For the most part the upper layer of clouds had been above Boney Mountain. Thin wisps of cloud had clung to the ridges in a couple of places, but the ceiling looked like it was going to remain above the peak.
But then something unusual happened. A lower deck of clouds formed in the Conejo Valley, and then expanded upward, enveloping me as I worked up Boney’s Western Ridge. It wasn’t a whiteout, but in places the visibility was reduced to about twenty feet.
Fog changes the mood and character of a place, particularly a place where airy views and an expansive mindset are the norm. Thoughts turn inward and perceptions more narrowly focused. The big picture becomes entirely virtual.
Earlier in the week the area had been drenched by more than two inches of rain. It had been damp overnight and water filled the profusion of irregular pockets covering the volcanic rock. The rock was plastered with a patchwork of bright green moss and gray-green lichen. Saturated with water, the moss was slippery as ice. I climbed with extra care, especially on the steeper sections.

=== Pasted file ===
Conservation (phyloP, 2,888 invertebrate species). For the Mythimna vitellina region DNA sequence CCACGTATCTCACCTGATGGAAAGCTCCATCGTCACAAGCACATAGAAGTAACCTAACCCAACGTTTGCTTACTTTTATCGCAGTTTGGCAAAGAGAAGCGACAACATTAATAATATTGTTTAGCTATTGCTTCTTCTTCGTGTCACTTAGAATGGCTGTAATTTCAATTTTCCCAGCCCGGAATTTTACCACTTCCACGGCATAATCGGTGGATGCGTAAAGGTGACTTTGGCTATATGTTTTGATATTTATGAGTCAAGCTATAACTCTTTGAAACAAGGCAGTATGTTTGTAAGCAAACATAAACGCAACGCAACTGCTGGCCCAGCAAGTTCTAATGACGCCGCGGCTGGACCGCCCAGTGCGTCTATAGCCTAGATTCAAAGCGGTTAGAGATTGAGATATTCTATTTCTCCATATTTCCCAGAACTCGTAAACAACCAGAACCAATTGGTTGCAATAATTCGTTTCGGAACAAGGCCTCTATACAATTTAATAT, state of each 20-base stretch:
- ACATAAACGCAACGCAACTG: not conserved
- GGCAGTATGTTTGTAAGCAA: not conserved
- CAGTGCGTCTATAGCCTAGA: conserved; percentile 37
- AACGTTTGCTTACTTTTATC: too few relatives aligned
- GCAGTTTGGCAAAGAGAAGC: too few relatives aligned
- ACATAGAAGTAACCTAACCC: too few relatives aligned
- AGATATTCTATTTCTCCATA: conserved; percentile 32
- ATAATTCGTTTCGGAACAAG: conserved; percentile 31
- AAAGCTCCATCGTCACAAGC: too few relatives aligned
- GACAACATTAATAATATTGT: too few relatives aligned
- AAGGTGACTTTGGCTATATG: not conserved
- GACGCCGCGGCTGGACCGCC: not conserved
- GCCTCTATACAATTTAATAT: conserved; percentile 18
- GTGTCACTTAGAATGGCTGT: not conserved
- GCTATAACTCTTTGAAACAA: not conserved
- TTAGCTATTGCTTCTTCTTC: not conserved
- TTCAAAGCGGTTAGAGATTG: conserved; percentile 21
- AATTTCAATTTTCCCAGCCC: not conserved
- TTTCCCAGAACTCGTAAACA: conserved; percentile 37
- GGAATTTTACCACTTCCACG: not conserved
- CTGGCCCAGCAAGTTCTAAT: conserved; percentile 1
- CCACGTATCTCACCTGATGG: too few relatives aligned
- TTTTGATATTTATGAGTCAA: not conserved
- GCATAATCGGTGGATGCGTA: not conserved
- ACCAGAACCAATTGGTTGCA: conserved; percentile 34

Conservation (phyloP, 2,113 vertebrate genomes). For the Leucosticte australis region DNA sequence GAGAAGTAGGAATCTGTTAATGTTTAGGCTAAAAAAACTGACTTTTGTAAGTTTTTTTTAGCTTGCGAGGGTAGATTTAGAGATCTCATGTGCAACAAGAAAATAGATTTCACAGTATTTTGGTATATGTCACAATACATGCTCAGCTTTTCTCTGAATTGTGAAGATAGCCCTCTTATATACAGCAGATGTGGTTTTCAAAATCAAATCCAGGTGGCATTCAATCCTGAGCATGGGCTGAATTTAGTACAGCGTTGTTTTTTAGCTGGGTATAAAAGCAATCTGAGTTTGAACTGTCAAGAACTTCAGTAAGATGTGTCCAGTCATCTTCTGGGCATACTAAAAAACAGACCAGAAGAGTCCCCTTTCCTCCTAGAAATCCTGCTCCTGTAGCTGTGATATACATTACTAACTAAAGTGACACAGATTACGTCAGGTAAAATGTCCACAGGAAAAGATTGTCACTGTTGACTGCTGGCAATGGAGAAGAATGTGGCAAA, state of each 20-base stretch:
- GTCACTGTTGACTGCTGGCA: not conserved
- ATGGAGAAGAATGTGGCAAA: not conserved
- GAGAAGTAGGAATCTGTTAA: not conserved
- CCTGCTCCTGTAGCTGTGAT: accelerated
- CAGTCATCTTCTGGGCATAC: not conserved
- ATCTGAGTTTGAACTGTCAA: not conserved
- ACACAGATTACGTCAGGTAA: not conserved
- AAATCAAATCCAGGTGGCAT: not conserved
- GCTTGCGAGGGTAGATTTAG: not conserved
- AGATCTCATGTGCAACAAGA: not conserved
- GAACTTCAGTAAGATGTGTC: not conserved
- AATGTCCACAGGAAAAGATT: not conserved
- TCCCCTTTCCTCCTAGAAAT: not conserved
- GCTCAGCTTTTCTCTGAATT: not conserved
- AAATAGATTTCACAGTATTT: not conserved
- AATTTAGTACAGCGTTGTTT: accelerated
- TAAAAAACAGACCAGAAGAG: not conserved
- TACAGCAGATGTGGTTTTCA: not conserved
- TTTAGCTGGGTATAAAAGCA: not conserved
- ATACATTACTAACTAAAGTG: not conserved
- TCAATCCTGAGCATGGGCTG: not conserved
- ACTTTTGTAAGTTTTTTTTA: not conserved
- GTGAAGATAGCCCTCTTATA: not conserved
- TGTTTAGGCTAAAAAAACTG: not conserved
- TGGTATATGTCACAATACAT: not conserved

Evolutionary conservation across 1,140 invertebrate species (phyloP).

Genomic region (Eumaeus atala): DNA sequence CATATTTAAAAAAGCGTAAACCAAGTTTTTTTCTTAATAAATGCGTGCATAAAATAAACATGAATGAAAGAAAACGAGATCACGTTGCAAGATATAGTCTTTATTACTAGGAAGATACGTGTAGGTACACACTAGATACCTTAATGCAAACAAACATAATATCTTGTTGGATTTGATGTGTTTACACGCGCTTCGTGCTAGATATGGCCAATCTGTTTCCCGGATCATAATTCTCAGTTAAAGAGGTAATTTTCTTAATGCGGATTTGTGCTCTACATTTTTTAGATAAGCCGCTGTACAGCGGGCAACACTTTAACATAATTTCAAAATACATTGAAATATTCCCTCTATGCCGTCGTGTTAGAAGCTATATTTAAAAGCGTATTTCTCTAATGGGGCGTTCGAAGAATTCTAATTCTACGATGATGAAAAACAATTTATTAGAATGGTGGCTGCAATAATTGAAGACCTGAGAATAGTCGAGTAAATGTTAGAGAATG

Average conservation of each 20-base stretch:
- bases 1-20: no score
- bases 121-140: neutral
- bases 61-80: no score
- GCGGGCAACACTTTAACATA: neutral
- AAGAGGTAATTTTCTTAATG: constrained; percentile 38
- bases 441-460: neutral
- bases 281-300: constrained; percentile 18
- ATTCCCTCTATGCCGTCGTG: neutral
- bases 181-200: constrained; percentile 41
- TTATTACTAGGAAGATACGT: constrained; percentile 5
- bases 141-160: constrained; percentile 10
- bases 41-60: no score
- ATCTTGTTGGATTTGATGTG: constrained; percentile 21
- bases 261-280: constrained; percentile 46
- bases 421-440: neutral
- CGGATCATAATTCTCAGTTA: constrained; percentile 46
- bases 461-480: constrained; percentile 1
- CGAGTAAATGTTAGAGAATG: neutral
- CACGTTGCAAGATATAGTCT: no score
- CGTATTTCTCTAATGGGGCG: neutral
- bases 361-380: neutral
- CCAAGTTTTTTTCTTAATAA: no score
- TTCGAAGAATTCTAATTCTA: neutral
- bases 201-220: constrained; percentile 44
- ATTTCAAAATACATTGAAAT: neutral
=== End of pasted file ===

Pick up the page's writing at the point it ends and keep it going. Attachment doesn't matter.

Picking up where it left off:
Where soil collected on tiered steps, obovate leaves of shooting-star and other annuals sprouted, presaging a show of the purple and yellow wildflowers. Chalk liveforever relished the moisture, its drought-scarred leaves rehydrating and recovering.
Higher on the ridge the intricate green foliage of red shanks, still recovering from the 2013 Springs Fire, was heavily-beaded with water. Brushing against it was like being sprayed with ice-cold water.
I remained immersed in cloud all the way up the Western Ridge, past Tri Peaks and over to Sandstone Peak, and didn’t climb above them until near the summit of Sandstone Peak.
A few photos from the climb and run are below. Click an image for more info and to display the image full-size.
Related post: Increasing Clouds